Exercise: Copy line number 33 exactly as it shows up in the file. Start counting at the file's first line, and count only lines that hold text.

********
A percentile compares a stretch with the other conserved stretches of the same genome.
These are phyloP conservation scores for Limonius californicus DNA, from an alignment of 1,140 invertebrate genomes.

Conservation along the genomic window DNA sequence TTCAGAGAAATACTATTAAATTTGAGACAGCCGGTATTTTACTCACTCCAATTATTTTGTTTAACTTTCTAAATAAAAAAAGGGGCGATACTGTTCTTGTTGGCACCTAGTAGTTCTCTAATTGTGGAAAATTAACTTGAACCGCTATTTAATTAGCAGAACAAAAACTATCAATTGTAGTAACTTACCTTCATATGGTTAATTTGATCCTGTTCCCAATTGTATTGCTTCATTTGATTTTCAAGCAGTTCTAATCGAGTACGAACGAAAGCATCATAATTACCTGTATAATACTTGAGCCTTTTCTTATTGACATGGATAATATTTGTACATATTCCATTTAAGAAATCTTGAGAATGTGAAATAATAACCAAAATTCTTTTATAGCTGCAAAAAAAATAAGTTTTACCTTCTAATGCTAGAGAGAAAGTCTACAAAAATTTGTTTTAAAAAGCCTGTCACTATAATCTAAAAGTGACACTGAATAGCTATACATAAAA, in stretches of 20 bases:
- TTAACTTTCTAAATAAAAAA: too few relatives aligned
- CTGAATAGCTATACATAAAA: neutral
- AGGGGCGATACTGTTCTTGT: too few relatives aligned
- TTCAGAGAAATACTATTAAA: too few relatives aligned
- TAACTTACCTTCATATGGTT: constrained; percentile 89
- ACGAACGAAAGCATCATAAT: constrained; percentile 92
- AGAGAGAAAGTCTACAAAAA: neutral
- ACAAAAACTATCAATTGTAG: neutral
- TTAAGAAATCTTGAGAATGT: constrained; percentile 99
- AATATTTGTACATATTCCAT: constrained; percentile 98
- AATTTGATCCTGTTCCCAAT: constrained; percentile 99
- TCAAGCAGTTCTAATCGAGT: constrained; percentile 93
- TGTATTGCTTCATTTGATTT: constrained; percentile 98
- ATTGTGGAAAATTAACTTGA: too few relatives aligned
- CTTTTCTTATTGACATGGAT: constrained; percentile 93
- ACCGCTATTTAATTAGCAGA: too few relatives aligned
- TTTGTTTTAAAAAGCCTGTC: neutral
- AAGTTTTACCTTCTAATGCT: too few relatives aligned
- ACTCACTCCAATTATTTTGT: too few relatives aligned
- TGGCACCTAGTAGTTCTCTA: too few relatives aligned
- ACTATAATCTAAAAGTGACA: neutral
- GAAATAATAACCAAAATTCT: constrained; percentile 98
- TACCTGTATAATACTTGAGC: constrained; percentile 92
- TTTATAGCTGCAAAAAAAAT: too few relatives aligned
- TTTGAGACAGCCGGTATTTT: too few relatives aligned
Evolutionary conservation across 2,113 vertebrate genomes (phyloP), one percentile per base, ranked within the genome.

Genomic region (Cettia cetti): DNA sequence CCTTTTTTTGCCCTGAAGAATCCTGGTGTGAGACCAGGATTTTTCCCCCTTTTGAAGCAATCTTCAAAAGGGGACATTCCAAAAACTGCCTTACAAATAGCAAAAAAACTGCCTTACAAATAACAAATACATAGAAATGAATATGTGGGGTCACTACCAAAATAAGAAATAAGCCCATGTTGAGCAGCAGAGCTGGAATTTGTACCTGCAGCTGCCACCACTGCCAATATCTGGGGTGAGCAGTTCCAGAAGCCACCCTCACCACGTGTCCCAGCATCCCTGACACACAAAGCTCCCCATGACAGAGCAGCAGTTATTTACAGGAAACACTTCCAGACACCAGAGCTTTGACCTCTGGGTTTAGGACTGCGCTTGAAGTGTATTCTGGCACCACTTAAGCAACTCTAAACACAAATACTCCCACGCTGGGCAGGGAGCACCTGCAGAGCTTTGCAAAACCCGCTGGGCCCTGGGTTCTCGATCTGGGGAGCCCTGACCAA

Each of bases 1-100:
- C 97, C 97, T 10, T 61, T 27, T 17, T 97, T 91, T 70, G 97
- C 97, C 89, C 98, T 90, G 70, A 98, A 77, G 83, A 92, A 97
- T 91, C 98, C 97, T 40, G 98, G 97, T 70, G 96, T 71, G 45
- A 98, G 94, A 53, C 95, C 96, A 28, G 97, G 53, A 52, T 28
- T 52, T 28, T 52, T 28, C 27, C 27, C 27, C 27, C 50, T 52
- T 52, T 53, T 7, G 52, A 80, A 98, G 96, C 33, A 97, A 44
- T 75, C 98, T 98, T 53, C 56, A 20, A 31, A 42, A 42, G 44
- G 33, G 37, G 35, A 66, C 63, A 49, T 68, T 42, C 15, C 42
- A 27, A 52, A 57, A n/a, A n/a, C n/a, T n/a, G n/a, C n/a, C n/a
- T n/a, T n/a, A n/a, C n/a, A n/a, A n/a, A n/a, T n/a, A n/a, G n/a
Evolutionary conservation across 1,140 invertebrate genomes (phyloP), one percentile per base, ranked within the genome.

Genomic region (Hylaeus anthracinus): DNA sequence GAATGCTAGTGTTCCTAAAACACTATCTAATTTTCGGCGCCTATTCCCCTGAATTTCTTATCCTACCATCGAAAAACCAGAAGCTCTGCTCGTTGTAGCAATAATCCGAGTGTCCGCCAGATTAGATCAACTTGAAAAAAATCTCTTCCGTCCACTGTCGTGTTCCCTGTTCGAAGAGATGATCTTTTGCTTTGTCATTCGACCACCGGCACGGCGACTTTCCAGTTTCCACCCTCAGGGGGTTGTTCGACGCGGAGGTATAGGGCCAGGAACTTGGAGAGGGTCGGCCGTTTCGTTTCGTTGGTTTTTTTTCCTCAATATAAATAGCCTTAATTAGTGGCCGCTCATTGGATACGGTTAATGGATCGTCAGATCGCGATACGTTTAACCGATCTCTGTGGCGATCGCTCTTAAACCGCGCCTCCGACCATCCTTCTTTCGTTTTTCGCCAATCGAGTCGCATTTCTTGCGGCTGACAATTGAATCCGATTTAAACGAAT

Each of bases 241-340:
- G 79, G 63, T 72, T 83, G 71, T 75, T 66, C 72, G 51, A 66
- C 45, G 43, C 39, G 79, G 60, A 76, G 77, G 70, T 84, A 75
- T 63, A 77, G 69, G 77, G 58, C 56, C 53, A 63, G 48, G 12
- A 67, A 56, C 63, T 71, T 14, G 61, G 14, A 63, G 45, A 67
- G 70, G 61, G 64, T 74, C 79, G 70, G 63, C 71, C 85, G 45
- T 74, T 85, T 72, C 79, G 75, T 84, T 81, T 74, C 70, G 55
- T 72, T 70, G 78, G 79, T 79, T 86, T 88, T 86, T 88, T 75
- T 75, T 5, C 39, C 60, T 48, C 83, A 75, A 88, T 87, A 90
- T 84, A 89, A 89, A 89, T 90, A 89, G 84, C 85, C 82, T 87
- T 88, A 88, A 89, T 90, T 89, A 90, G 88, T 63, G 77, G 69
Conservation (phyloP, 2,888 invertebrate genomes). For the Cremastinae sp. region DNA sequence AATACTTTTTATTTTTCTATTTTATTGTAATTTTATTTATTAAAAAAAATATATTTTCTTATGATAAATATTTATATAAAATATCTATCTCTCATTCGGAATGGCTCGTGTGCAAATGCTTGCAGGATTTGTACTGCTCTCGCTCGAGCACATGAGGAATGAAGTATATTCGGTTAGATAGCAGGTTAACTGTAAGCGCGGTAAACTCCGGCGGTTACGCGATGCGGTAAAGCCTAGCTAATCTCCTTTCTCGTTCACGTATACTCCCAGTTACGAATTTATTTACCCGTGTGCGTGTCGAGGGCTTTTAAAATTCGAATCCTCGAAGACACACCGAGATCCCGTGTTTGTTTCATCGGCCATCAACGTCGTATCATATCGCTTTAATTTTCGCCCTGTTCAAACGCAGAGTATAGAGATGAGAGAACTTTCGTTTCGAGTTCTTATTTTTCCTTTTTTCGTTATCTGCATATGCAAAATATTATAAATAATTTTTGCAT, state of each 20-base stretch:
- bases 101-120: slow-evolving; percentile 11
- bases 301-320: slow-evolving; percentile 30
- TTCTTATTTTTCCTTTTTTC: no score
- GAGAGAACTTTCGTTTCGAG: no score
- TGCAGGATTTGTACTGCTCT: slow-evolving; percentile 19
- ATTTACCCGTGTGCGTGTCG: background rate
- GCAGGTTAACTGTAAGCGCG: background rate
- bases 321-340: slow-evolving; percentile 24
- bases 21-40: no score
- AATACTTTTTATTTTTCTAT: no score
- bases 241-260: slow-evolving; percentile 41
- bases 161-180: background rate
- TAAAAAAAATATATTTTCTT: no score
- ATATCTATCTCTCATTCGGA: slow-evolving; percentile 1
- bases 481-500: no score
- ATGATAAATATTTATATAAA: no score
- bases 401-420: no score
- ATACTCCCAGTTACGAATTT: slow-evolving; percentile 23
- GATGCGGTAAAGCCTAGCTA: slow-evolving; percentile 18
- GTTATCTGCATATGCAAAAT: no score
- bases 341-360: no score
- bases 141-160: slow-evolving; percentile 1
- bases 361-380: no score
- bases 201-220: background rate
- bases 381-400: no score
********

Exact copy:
- C 97, C 89, C 98, T 90, G 70, A 98, A 77, G 83, A 92, A 97